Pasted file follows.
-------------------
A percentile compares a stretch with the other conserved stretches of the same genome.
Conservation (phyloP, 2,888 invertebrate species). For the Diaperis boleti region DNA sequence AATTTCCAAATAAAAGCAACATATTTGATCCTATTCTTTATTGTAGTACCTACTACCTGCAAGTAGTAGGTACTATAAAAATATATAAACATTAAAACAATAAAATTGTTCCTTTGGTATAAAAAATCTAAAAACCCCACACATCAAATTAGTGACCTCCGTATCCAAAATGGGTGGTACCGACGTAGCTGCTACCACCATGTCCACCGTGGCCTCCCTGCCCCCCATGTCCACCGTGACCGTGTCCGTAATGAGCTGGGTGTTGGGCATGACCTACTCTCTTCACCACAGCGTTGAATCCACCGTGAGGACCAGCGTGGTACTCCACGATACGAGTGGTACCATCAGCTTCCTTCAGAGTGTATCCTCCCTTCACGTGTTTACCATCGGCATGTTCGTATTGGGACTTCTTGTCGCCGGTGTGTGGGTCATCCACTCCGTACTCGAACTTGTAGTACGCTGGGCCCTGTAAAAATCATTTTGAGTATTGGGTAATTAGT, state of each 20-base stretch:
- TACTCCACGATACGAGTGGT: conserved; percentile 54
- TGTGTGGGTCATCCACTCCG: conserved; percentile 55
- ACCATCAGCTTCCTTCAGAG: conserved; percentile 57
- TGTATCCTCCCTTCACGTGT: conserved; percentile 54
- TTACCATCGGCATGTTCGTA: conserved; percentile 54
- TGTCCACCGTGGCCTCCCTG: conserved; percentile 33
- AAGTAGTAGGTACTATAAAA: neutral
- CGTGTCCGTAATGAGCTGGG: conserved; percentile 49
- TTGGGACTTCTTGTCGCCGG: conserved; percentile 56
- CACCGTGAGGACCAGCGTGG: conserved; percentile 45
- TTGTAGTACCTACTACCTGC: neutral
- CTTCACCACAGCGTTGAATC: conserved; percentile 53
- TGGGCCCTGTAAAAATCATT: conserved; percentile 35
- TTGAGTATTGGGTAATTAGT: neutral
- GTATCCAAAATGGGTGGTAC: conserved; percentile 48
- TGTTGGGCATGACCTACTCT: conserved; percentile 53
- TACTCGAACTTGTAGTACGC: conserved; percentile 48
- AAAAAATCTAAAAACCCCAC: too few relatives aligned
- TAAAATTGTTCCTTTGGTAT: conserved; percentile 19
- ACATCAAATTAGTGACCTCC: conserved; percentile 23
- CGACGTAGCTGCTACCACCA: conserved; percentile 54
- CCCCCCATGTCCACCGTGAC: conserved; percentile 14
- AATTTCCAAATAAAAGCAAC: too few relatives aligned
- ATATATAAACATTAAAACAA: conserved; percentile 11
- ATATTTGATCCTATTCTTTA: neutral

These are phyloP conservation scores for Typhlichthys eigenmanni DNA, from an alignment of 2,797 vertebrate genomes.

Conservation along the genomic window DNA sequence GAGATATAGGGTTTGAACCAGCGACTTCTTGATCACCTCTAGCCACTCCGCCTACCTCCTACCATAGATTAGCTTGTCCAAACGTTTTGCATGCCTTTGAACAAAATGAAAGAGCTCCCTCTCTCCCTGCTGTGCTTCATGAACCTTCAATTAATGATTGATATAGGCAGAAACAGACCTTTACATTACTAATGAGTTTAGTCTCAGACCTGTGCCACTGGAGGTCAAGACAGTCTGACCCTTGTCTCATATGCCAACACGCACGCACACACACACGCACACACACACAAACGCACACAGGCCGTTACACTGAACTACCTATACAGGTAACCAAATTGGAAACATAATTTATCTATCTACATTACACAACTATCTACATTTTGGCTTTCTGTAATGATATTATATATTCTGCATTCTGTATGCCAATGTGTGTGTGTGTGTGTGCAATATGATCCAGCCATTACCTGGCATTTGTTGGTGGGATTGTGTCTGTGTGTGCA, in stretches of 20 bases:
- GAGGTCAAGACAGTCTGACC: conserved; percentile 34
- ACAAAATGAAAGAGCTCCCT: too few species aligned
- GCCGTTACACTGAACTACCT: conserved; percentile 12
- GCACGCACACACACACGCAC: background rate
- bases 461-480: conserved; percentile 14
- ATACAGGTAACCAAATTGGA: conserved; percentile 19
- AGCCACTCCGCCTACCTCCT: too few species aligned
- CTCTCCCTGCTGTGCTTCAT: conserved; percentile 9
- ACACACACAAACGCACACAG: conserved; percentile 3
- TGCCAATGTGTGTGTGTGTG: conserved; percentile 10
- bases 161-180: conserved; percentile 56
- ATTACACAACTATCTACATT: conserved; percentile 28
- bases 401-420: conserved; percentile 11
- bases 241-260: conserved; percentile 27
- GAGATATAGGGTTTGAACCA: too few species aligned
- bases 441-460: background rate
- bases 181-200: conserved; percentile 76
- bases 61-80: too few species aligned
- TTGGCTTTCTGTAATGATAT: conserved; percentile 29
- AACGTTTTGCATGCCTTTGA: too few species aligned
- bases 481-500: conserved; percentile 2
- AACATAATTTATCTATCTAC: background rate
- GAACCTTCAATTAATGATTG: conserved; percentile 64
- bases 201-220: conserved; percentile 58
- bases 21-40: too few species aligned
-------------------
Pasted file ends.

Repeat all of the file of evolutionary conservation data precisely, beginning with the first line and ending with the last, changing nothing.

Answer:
A percentile compares a stretch with the other conserved stretches of the same genome.
Conservation (phyloP, 2,888 invertebrate species). For the Diaperis boleti region DNA sequence AATTTCCAAATAAAAGCAACATATTTGATCCTATTCTTTATTGTAGTACCTACTACCTGCAAGTAGTAGGTACTATAAAAATATATAAACATTAAAACAATAAAATTGTTCCTTTGGTATAAAAAATCTAAAAACCCCACACATCAAATTAGTGACCTCCGTATCCAAAATGGGTGGTACCGACGTAGCTGCTACCACCATGTCCACCGTGGCCTCCCTGCCCCCCATGTCCACCGTGACCGTGTCCGTAATGAGCTGGGTGTTGGGCATGACCTACTCTCTTCACCACAGCGTTGAATCCACCGTGAGGACCAGCGTGGTACTCCACGATACGAGTGGTACCATCAGCTTCCTTCAGAGTGTATCCTCCCTTCACGTGTTTACCATCGGCATGTTCGTATTGGGACTTCTTGTCGCCGGTGTGTGGGTCATCCACTCCGTACTCGAACTTGTAGTACGCTGGGCCCTGTAAAAATCATTTTGAGTATTGGGTAATTAGT, state of each 20-base stretch:
- TACTCCACGATACGAGTGGT: conserved; percentile 54
- TGTGTGGGTCATCCACTCCG: conserved; percentile 55
- ACCATCAGCTTCCTTCAGAG: conserved; percentile 57
- TGTATCCTCCCTTCACGTGT: conserved; percentile 54
- TTACCATCGGCATGTTCGTA: conserved; percentile 54
- TGTCCACCGTGGCCTCCCTG: conserved; percentile 33
- AAGTAGTAGGTACTATAAAA: neutral
- CGTGTCCGTAATGAGCTGGG: conserved; percentile 49
- TTGGGACTTCTTGTCGCCGG: conserved; percentile 56
- CACCGTGAGGACCAGCGTGG: conserved; percentile 45
- TTGTAGTACCTACTACCTGC: neutral
- CTTCACCACAGCGTTGAATC: conserved; percentile 53
- TGGGCCCTGTAAAAATCATT: conserved; percentile 35
- TTGAGTATTGGGTAATTAGT: neutral
- GTATCCAAAATGGGTGGTAC: conserved; percentile 48
- TGTTGGGCATGACCTACTCT: conserved; percentile 53
- TACTCGAACTTGTAGTACGC: conserved; percentile 48
- AAAAAATCTAAAAACCCCAC: too few relatives aligned
- TAAAATTGTTCCTTTGGTAT: conserved; percentile 19
- ACATCAAATTAGTGACCTCC: conserved; percentile 23
- CGACGTAGCTGCTACCACCA: conserved; percentile 54
- CCCCCCATGTCCACCGTGAC: conserved; percentile 14
- AATTTCCAAATAAAAGCAAC: too few relatives aligned
- ATATATAAACATTAAAACAA: conserved; percentile 11
- ATATTTGATCCTATTCTTTA: neutral

These are phyloP conservation scores for Typhlichthys eigenmanni DNA, from an alignment of 2,797 vertebrate genomes.

Conservation along the genomic window DNA sequence GAGATATAGGGTTTGAACCAGCGACTTCTTGATCACCTCTAGCCACTCCGCCTACCTCCTACCATAGATTAGCTTGTCCAAACGTTTTGCATGCCTTTGAACAAAATGAAAGAGCTCCCTCTCTCCCTGCTGTGCTTCATGAACCTTCAATTAATGATTGATATAGGCAGAAACAGACCTTTACATTACTAATGAGTTTAGTCTCAGACCTGTGCCACTGGAGGTCAAGACAGTCTGACCCTTGTCTCATATGCCAACACGCACGCACACACACACGCACACACACACAAACGCACACAGGCCGTTACACTGAACTACCTATACAGGTAACCAAATTGGAAACATAATTTATCTATCTACATTACACAACTATCTACATTTTGGCTTTCTGTAATGATATTATATATTCTGCATTCTGTATGCCAATGTGTGTGTGTGTGTGTGCAATATGATCCAGCCATTACCTGGCATTTGTTGGTGGGATTGTGTCTGTGTGTGCA, in stretches of 20 bases:
- GAGGTCAAGACAGTCTGACC: conserved; percentile 34
- ACAAAATGAAAGAGCTCCCT: too few species aligned
- GCCGTTACACTGAACTACCT: conserved; percentile 12
- GCACGCACACACACACGCAC: background rate
- bases 461-480: conserved; percentile 14
- ATACAGGTAACCAAATTGGA: conserved; percentile 19
- AGCCACTCCGCCTACCTCCT: too few species aligned
- CTCTCCCTGCTGTGCTTCAT: conserved; percentile 9
- ACACACACAAACGCACACAG: conserved; percentile 3
- TGCCAATGTGTGTGTGTGTG: conserved; percentile 10
- bases 161-180: conserved; percentile 56
- ATTACACAACTATCTACATT: conserved; percentile 28
- bases 401-420: conserved; percentile 11
- bases 241-260: conserved; percentile 27
- GAGATATAGGGTTTGAACCA: too few species aligned
- bases 441-460: background rate
- bases 181-200: conserved; percentile 76
- bases 61-80: too few species aligned
- TTGGCTTTCTGTAATGATAT: conserved; percentile 29
- AACGTTTTGCATGCCTTTGA: too few species aligned
- bases 481-500: conserved; percentile 2
- AACATAATTTATCTATCTAC: background rate
- GAACCTTCAATTAATGATTG: conserved; percentile 64
- bases 201-220: conserved; percentile 58
- bases 21-40: too few species aligned